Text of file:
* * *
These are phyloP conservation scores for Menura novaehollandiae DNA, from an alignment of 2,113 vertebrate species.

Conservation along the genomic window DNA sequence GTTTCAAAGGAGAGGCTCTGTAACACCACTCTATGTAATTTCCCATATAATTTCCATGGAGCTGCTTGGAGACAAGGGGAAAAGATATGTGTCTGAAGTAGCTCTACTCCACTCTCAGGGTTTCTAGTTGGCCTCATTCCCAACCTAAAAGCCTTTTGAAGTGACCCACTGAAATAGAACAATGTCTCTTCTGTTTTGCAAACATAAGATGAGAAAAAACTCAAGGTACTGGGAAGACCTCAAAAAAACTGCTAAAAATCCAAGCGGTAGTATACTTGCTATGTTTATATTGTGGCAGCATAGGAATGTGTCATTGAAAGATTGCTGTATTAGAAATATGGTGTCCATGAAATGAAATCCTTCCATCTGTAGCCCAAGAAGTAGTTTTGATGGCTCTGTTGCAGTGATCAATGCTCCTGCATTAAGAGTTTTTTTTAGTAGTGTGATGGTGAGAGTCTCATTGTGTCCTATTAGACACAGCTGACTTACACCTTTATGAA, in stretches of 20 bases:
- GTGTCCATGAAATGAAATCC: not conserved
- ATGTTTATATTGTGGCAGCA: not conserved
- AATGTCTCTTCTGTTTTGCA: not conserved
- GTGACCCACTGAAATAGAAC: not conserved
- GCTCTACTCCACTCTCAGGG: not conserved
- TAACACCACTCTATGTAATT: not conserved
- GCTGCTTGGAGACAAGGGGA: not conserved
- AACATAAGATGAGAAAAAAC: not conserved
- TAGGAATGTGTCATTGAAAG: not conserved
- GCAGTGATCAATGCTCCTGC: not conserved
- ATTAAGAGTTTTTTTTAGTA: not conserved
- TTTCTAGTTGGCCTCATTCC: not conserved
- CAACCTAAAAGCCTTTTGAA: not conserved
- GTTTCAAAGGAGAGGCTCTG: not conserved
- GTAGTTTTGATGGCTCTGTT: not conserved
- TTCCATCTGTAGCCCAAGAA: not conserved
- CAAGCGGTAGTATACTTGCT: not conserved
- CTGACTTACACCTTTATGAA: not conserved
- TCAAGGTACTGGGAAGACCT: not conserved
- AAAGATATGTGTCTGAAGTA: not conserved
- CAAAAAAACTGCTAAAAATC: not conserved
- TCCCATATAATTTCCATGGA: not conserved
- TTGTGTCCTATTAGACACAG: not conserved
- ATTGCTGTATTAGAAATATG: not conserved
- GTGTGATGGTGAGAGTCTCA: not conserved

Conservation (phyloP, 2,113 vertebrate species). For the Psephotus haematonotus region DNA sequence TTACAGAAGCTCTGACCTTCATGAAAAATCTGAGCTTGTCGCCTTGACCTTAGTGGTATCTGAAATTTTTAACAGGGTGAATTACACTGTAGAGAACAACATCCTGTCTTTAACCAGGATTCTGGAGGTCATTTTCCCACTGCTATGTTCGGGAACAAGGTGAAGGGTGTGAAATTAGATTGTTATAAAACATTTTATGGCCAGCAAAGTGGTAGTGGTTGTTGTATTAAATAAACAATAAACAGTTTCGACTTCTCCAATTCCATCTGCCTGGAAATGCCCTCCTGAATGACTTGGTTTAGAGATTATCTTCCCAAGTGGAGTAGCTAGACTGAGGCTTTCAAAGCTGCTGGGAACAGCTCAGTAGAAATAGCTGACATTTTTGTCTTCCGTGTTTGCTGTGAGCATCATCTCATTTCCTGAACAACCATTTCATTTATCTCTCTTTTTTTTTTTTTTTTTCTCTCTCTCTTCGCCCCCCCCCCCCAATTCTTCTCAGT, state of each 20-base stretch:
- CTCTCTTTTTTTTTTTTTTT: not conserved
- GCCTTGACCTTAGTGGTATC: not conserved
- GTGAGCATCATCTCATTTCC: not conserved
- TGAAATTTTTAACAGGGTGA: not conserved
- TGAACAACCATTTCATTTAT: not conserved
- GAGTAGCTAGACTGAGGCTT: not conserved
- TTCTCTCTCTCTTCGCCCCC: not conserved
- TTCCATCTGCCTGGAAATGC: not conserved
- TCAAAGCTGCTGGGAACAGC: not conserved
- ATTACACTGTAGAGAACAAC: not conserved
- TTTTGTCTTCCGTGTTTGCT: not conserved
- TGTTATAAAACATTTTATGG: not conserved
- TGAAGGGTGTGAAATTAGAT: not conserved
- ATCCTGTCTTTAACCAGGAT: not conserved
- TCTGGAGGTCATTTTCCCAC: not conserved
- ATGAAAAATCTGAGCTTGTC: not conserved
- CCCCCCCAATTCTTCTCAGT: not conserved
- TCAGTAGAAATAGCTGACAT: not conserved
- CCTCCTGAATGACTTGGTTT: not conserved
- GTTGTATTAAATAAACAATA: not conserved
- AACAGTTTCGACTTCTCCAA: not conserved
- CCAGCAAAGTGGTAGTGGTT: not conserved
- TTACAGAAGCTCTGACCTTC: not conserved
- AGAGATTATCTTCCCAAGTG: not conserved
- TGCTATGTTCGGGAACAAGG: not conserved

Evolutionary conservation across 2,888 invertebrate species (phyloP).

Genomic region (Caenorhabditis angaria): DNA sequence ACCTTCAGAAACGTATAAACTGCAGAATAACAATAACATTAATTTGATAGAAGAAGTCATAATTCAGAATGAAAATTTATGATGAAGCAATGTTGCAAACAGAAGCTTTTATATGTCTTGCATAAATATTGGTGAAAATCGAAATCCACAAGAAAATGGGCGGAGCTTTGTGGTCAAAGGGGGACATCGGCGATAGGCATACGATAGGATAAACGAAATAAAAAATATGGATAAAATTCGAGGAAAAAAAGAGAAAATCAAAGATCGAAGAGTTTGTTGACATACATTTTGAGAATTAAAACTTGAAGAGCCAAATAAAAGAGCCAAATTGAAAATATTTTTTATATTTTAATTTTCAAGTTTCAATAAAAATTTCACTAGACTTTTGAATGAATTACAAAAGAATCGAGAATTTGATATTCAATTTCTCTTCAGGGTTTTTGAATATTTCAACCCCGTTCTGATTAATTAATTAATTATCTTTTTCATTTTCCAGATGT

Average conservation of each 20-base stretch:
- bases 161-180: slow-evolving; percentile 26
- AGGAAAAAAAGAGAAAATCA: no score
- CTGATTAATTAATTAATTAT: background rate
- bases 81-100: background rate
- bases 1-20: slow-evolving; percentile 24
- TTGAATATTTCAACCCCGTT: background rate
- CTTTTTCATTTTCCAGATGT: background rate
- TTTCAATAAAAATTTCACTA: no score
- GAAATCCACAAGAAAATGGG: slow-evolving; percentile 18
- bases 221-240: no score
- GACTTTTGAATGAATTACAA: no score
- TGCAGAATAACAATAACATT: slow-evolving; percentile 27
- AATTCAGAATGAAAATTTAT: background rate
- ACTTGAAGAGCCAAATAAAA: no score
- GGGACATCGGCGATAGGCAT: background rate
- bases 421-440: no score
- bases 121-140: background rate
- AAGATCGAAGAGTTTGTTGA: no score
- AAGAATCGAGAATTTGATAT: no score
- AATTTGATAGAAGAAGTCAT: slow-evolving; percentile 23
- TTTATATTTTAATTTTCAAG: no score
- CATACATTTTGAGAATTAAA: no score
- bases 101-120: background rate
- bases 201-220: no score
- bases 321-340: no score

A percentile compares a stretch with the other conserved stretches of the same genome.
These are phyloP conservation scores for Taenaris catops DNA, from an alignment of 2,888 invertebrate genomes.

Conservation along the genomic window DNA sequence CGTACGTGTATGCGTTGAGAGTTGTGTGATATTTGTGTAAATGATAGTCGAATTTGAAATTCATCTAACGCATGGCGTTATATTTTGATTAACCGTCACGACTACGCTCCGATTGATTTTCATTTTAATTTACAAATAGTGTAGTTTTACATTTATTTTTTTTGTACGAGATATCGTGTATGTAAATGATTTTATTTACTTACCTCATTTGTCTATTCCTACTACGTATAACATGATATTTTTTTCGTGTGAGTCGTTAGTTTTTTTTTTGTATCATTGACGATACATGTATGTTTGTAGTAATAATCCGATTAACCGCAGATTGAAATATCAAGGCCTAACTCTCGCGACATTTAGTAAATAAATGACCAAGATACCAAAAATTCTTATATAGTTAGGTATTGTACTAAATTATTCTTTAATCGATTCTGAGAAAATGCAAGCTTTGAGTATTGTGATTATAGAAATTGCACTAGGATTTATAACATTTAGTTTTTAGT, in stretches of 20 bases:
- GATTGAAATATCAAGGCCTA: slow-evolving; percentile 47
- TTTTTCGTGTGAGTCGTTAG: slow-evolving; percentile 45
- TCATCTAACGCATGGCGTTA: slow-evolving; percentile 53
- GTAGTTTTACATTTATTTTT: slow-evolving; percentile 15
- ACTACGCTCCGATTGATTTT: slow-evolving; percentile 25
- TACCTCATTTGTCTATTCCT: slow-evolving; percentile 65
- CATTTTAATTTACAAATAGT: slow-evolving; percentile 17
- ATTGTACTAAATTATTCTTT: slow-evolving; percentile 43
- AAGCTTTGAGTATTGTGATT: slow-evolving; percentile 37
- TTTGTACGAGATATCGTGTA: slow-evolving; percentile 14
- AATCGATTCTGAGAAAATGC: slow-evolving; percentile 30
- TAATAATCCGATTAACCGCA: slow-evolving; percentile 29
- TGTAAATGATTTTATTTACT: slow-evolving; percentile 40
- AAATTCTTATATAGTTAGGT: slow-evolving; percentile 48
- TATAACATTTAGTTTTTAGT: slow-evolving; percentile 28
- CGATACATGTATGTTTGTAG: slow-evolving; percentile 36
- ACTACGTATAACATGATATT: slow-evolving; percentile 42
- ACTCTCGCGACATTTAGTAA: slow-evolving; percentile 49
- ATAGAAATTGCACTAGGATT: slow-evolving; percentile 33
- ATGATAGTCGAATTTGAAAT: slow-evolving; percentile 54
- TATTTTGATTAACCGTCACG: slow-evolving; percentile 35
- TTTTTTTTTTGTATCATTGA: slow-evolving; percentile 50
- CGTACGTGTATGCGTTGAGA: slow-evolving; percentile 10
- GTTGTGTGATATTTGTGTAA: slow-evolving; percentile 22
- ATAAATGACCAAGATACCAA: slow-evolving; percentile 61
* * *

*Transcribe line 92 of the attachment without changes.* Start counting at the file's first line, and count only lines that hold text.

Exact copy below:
- ATTGTACTAAATTATTCTTT: slow-evolving; percentile 43